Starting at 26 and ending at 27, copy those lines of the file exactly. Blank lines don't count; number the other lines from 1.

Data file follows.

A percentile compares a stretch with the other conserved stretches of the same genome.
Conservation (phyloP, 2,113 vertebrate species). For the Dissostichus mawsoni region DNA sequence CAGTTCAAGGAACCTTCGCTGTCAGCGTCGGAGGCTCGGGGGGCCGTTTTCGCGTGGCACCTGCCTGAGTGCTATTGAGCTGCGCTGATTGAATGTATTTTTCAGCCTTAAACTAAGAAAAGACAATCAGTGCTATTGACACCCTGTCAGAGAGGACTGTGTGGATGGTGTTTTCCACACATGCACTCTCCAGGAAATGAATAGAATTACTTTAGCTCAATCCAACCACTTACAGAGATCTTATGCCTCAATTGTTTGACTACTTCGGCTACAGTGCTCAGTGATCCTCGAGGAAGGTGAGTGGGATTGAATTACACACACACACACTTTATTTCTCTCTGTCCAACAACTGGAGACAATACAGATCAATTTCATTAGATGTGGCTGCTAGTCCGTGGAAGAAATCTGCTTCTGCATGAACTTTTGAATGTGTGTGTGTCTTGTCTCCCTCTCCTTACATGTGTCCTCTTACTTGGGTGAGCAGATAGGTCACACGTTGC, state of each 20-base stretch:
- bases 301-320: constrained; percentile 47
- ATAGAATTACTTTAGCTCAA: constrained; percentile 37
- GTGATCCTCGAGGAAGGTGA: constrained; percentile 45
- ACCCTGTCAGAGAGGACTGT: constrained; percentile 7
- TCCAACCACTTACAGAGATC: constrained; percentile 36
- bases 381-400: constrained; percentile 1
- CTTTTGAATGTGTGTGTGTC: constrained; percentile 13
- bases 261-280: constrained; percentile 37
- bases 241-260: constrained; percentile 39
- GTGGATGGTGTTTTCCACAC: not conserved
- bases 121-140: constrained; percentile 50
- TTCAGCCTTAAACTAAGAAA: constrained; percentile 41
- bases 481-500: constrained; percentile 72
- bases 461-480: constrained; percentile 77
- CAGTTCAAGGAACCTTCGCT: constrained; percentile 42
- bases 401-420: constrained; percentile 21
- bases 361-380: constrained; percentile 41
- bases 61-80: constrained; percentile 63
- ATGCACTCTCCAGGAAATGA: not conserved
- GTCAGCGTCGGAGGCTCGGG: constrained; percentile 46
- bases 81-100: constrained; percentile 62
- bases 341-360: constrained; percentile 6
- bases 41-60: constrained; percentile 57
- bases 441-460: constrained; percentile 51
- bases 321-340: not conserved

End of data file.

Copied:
- bases 441-460: constrained; percentile 51
- bases 321-340: not conserved